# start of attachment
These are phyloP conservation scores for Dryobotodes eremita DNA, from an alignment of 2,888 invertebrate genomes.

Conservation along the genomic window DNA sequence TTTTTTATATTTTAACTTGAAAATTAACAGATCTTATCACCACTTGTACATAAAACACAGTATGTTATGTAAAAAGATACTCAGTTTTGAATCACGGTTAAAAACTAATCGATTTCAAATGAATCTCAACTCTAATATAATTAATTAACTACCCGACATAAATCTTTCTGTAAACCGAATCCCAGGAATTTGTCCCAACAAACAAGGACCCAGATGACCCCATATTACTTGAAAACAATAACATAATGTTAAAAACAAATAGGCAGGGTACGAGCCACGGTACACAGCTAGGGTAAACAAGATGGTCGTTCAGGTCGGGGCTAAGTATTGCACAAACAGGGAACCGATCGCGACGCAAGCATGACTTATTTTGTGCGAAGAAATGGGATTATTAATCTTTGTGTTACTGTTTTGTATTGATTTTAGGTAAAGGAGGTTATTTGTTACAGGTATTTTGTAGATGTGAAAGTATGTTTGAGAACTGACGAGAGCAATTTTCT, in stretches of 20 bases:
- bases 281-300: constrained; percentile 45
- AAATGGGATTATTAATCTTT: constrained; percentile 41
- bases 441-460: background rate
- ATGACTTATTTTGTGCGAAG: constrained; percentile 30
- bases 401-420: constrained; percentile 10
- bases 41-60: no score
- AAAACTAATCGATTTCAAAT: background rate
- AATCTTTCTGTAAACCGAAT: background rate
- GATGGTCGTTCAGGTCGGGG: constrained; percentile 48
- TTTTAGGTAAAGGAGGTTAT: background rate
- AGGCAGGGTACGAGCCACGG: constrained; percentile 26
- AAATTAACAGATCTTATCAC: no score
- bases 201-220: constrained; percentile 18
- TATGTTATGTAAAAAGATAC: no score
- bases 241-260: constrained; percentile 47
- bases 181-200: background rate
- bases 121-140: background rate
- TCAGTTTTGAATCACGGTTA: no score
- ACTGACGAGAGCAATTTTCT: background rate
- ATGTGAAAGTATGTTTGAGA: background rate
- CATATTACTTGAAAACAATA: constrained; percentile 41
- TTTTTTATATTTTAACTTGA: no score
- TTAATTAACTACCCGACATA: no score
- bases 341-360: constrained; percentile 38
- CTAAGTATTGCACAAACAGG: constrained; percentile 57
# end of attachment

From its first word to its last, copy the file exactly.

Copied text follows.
These are phyloP conservation scores for Dryobotodes eremita DNA, from an alignment of 2,888 invertebrate genomes.

Conservation along the genomic window DNA sequence TTTTTTATATTTTAACTTGAAAATTAACAGATCTTATCACCACTTGTACATAAAACACAGTATGTTATGTAAAAAGATACTCAGTTTTGAATCACGGTTAAAAACTAATCGATTTCAAATGAATCTCAACTCTAATATAATTAATTAACTACCCGACATAAATCTTTCTGTAAACCGAATCCCAGGAATTTGTCCCAACAAACAAGGACCCAGATGACCCCATATTACTTGAAAACAATAACATAATGTTAAAAACAAATAGGCAGGGTACGAGCCACGGTACACAGCTAGGGTAAACAAGATGGTCGTTCAGGTCGGGGCTAAGTATTGCACAAACAGGGAACCGATCGCGACGCAAGCATGACTTATTTTGTGCGAAGAAATGGGATTATTAATCTTTGTGTTACTGTTTTGTATTGATTTTAGGTAAAGGAGGTTATTTGTTACAGGTATTTTGTAGATGTGAAAGTATGTTTGAGAACTGACGAGAGCAATTTTCT, in stretches of 20 bases:
- bases 281-300: constrained; percentile 45
- AAATGGGATTATTAATCTTT: constrained; percentile 41
- bases 441-460: background rate
- ATGACTTATTTTGTGCGAAG: constrained; percentile 30
- bases 401-420: constrained; percentile 10
- bases 41-60: no score
- AAAACTAATCGATTTCAAAT: background rate
- AATCTTTCTGTAAACCGAAT: background rate
- GATGGTCGTTCAGGTCGGGG: constrained; percentile 48
- TTTTAGGTAAAGGAGGTTAT: background rate
- AGGCAGGGTACGAGCCACGG: constrained; percentile 26
- AAATTAACAGATCTTATCAC: no score
- bases 201-220: constrained; percentile 18
- TATGTTATGTAAAAAGATAC: no score
- bases 241-260: constrained; percentile 47
- bases 181-200: background rate
- bases 121-140: background rate
- TCAGTTTTGAATCACGGTTA: no score
- ACTGACGAGAGCAATTTTCT: background rate
- ATGTGAAAGTATGTTTGAGA: background rate
- CATATTACTTGAAAACAATA: constrained; percentile 41
- TTTTTTATATTTTAACTTGA: no score
- TTAATTAACTACCCGACATA: no score
- bases 341-360: constrained; percentile 38
- CTAAGTATTGCACAAACAGG: constrained; percentile 57